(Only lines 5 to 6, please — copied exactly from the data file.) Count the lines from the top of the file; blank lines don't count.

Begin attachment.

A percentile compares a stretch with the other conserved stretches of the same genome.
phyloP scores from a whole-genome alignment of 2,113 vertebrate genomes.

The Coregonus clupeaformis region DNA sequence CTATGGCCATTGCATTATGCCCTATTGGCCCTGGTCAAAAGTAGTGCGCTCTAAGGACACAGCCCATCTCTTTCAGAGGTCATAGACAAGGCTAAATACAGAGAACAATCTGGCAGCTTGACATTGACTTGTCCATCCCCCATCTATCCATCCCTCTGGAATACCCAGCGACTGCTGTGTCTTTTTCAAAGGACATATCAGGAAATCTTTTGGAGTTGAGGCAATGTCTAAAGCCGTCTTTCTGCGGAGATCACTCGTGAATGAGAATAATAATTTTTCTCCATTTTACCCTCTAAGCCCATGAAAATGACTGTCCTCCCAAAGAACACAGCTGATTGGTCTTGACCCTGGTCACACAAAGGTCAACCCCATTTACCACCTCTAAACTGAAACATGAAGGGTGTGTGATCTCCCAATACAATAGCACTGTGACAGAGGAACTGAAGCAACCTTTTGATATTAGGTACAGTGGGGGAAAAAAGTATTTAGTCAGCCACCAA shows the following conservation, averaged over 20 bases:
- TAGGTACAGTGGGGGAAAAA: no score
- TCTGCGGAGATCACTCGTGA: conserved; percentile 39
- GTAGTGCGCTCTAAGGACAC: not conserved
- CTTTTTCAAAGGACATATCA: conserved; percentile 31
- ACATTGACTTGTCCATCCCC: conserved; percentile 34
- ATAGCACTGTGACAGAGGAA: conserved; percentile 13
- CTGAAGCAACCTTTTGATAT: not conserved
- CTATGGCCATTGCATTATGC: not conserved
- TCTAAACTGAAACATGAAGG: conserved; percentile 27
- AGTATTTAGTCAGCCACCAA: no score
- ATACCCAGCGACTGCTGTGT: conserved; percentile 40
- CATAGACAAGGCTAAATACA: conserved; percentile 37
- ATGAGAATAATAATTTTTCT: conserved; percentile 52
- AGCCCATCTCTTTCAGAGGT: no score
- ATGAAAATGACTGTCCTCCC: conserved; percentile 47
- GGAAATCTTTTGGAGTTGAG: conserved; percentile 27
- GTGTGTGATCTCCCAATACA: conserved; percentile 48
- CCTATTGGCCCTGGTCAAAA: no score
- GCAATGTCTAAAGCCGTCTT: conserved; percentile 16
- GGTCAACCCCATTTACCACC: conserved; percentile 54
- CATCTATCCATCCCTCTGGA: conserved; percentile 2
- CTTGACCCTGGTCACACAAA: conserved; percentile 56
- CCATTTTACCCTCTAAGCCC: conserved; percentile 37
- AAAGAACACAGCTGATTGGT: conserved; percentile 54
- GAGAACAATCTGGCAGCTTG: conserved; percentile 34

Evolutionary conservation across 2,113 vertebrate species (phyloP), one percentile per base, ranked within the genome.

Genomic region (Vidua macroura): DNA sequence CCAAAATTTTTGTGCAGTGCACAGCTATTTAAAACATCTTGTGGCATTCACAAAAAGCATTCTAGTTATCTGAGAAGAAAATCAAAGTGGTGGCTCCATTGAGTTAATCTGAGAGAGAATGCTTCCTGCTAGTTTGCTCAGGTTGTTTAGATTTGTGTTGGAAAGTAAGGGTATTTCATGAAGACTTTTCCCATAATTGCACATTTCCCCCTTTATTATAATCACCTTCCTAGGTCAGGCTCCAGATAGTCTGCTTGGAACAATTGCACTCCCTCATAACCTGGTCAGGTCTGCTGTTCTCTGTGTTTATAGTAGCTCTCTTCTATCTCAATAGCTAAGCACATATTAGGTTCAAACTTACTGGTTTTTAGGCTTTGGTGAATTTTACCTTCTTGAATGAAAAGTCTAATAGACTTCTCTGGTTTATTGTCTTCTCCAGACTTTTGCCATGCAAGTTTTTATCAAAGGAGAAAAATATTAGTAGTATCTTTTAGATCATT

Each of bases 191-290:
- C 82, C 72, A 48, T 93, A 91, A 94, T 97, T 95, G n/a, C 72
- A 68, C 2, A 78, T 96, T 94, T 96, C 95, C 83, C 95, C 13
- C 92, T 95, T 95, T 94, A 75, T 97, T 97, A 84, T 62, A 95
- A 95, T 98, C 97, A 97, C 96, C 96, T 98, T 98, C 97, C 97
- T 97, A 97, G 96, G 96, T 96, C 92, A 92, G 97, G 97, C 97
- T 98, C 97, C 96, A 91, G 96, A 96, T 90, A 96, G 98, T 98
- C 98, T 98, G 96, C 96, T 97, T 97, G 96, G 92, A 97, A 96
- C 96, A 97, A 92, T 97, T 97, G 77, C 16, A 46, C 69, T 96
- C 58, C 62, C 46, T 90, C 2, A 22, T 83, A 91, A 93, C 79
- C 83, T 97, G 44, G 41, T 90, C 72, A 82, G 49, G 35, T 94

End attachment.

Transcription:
- TCTGCGGAGATCACTCGTGA: conserved; percentile 39
- GTAGTGCGCTCTAAGGACAC: not conserved